Under a new proposal from the Trump administration, migrants seeking asylum in the United States would be charged application fees for the first time, U.S. Customs and Immigration Services announced Friday.
The new fee, which will be subject to a month-long comment period beginning next week, would be part of a range of price hikes on a wide variety of immigration services.
If enacted, the U.S. would become just the fourth country to charge vulnerable people seeking refuge from violence and persecution in their home countries a fee to apply for asylum. Australia, Fiji and Iran are the only nations presently known to require such fees.
Asylum-seekers would need to pay $50 for an application and $490 for a work permit under the new cost structure. (In comparison, application fees in Australia are $25, and markedly higher in Iran and Fiji.)
While the cost of asylum processing is currently subsidized by fees from other services, the department says the move is necessary as it faces “a continuous, sizeable increase in affirmative asylum filings, and processing backlogs continue to grow.”
People who qualify under the Deferred Action for Childhood Arrivals program, known as Dreamers, would also see costs increase. To renew their status, they would need to hand over $765, up from $495.
Ken Cuccinelli, acting director of USCIS, said in a statement that the proposal “would ensure more applicants cover the true cost of their applications and minimizes subsidies from an already over-extended system.”
Levying the new fees would also help the department recover the $200 million President Donald Trump took from its budget to give to Customs and Border Patrol, according to the proposal.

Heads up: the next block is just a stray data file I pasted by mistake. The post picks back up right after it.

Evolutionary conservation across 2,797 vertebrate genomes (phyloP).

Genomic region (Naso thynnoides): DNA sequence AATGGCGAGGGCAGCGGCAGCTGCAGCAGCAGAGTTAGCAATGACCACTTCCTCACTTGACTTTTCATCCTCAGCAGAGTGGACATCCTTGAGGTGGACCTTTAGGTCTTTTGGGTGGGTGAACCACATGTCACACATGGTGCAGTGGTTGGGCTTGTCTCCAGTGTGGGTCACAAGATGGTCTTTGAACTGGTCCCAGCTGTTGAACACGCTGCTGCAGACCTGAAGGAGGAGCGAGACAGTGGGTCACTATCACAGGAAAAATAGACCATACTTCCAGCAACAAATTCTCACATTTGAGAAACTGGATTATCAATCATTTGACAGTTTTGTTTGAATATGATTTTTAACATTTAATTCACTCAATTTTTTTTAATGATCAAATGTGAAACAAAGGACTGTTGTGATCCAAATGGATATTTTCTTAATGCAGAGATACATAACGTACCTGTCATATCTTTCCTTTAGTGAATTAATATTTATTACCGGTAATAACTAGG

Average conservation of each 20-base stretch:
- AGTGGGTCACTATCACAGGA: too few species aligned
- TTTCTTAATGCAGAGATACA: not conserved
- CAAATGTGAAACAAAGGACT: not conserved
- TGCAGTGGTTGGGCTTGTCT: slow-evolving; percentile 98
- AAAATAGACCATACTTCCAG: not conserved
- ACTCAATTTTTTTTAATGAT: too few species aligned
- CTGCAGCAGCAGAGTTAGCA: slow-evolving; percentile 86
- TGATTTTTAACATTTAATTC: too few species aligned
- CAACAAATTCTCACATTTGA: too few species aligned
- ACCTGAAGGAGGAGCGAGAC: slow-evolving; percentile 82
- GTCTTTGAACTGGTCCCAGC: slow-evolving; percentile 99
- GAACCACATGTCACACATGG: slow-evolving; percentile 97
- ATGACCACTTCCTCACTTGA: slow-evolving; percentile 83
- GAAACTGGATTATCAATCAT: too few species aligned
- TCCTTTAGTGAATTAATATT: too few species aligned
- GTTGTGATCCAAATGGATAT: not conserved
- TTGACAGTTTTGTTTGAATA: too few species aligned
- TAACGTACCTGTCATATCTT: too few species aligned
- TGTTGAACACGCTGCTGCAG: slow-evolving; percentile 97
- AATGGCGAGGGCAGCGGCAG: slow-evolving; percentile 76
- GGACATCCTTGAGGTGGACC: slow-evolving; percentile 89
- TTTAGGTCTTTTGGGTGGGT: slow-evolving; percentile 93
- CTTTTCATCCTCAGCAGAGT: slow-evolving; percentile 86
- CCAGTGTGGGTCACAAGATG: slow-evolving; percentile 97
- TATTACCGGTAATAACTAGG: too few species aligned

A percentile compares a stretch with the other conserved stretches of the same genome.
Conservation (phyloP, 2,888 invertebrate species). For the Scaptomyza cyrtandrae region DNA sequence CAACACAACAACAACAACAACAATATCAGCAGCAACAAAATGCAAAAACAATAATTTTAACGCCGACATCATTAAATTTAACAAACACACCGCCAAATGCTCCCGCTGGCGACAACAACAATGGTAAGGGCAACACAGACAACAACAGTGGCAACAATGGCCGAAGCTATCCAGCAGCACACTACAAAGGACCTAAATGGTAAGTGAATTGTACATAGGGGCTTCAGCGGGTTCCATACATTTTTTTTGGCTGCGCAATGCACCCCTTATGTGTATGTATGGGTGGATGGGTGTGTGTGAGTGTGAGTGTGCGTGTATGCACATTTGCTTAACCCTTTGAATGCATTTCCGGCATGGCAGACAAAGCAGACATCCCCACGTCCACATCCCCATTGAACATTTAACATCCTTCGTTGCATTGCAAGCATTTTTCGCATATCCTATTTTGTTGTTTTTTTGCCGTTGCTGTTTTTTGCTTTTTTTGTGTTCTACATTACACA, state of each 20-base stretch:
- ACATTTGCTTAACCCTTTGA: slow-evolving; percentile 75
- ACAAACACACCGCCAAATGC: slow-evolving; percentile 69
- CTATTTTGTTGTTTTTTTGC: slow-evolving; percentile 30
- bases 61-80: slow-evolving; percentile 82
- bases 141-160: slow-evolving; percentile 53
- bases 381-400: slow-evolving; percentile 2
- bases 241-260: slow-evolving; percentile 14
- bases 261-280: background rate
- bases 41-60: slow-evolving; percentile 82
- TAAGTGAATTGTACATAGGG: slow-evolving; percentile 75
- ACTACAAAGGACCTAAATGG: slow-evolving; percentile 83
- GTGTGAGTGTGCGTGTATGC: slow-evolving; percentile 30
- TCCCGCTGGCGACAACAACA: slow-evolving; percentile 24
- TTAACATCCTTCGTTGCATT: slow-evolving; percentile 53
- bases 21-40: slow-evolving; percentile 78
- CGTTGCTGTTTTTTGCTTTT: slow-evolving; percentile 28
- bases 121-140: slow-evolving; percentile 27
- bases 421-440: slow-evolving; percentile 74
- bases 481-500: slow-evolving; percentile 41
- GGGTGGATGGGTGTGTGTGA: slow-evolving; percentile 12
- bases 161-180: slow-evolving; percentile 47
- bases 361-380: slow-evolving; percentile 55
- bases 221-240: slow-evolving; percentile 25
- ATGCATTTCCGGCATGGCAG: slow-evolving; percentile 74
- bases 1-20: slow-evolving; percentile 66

In recent years, a swell of migrants primarily hailing from Central American countries has overwhelmed immigration authorities and created deadly chaos on the southern border with Mexico, leading to intense crowding in barren holding pens. The Trump administration took the drastic step earlier this year of forcing migrants to wait in Mexico while their asylum claims are processed.
Trump, who regularly villainizes migrant groups on the southern border, has attempted to sharply limit their numbers in other ways, too.
Migrants wishing to claim asylum in the U.S. must now prove they have already tried and failed to do so in another country under rules the administration introduced in July. The Supreme Court determined the administration may go forward implementing those rules as legal challenges agains them proceed through lower courts.